This week we had the chance to ask Michael Sundberg some questions about his short film Jacob’s Recall, and his thoughts on the filmmaking process and short film industry in general. Here’s what they had to tell us…

Interviewer: What inspired you to make this film?

Michael Sundberg: In 2018 I was writing a screenplay for a feature film titled “La Stanza.” During that time, I found that I needed to learn more about personality types and traits. While studying these, I read about different types of mental issues and illness. The conditions of sociopathy and narcissism seemed fascinating and a bit mysterious. I wanted to explore a story and characters affected by these destructive psychological forces, and how they might be dealt with.

Interviewer: From the lessons you have learned through your experience, what advice would you like to give to aspiring filmmakers?

Michael Sundberg: Spend as much time as you can in fine-tuning your screenplay. It needs to deliver your film’s theme in the most direct and powerful way. Have your screenplay reviewed by experienced writers and make it as short and direct as possible. Always push for more action, less dialog!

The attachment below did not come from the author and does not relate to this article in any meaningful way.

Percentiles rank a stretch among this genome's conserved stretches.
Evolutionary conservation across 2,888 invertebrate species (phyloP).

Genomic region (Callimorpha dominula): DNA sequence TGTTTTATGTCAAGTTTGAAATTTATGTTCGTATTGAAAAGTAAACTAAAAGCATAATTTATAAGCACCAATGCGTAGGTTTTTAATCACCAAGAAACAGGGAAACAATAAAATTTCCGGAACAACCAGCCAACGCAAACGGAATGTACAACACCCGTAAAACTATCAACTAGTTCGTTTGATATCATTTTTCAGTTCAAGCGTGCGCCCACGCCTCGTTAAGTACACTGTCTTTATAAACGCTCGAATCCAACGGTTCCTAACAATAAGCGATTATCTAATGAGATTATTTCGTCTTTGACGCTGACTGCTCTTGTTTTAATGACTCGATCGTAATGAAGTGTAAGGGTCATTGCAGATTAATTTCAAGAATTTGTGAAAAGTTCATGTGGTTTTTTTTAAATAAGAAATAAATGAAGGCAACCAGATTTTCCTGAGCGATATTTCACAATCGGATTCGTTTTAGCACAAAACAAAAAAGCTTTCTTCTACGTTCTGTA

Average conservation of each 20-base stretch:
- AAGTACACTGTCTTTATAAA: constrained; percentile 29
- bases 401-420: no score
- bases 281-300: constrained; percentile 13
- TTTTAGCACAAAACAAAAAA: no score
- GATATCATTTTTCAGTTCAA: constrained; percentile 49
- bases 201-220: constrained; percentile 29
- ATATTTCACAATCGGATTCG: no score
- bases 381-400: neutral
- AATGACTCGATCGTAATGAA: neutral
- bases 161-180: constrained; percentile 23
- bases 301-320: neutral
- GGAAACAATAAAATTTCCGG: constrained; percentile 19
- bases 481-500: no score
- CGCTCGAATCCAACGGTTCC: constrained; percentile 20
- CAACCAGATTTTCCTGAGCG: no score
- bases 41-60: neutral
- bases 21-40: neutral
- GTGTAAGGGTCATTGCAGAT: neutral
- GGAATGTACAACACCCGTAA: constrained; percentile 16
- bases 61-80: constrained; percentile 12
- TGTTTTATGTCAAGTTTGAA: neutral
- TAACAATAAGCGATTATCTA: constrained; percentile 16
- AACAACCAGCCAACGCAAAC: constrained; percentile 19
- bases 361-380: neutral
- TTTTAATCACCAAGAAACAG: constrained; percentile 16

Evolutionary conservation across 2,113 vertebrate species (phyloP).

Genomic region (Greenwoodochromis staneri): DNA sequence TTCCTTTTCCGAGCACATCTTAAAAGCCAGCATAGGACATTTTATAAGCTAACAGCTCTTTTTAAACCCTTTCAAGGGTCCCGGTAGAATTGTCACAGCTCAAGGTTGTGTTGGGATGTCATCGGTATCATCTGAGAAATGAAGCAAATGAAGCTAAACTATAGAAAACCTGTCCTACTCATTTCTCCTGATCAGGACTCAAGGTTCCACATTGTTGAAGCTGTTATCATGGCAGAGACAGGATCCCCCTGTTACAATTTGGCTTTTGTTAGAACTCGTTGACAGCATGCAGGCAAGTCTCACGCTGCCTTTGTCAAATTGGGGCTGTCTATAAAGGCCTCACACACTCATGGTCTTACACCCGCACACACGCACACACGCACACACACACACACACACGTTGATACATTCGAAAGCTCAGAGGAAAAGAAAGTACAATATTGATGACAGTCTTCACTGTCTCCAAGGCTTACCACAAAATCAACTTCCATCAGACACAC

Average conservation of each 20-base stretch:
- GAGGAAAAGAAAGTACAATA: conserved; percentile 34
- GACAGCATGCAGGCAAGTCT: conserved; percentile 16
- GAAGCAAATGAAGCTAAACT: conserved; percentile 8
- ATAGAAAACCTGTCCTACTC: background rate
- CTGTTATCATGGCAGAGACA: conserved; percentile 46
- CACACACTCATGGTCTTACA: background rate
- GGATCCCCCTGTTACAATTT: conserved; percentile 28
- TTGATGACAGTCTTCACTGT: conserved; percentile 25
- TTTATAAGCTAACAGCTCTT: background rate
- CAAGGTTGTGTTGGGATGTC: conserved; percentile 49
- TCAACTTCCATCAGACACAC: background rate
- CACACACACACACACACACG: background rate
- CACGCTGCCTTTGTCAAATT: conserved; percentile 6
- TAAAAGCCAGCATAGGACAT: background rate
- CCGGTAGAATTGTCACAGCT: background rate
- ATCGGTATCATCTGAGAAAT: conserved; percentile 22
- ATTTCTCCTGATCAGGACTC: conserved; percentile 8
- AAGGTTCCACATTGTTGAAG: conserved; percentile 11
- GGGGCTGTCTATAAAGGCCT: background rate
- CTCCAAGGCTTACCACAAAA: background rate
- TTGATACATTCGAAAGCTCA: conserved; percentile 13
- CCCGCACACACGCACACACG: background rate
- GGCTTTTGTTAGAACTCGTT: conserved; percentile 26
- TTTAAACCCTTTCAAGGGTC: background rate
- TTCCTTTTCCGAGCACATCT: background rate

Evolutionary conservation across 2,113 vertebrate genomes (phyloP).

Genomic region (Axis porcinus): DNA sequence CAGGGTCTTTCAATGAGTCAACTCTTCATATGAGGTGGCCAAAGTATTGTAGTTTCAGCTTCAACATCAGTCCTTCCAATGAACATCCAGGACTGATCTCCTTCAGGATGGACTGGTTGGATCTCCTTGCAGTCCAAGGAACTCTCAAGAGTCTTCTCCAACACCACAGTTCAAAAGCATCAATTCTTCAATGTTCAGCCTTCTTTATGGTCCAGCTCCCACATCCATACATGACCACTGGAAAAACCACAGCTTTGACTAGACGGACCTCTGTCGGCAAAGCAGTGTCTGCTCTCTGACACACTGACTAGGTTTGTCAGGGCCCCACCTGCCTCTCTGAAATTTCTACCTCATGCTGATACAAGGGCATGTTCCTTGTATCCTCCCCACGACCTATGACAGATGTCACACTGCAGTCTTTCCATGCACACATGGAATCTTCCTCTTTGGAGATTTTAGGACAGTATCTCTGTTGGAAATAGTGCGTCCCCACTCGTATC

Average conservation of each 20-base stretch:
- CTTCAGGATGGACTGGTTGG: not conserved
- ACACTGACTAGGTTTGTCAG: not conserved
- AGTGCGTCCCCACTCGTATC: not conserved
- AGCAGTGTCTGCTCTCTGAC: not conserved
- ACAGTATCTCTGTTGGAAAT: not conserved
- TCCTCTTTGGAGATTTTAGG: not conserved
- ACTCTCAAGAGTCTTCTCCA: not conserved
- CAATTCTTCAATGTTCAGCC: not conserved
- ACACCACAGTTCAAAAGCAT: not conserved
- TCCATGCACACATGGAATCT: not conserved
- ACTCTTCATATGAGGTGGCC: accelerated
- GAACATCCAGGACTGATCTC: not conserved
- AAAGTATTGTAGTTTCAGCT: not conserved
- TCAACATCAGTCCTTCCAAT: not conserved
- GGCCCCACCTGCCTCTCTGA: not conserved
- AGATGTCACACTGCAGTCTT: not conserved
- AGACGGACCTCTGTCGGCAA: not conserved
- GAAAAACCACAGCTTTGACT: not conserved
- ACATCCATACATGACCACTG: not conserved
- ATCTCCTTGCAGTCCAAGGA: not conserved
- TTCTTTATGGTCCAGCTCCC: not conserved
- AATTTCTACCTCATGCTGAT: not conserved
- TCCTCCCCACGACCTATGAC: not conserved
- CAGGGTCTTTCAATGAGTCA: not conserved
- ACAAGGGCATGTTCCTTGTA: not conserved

Interviewer: Jacob’s Recall explores the idea of mental health, suicide, and salvation in a very unique way, what made you create a story around these issues, and why did you choose to set it in the time period you did?

Michael Sundberg: I considered how isolation and self-centered behaviors could lead to thoughts of suicide. I also considered how family relations can be a major factor. I watched hours of interviews and documentaries of prisoners with life sentences and death sentences. The Ted Bundy interviews were a significant influence on the story, including the time period of the 1960’s. In the end, I wanted to address how family and friends can help save despondent people by simply reaching out and staying connected and engaged. 

Interviewer: Why do you think Short films are important?

Michael Sundberg: Short films can deliver deep and meaningful messages, in compact formats, that rival the importance of feature films. They also provide opportunities for more filmmakers to deliver their messages with much smaller budgets.

Interviewer: Where do you see the film industry going in the next 3-5 years?

Michael Sundberg: I see growing opportunities for independent filmmakers producing short films and low budget features, as the studios focus on big budget films. We’ve drifted away from smaller budget films in the commercial distribution platforms, yet I think the huge popularity of film festivals shows there is a demand for this art form. It will re-emerge in a big way!

Watch Full Short Film Here: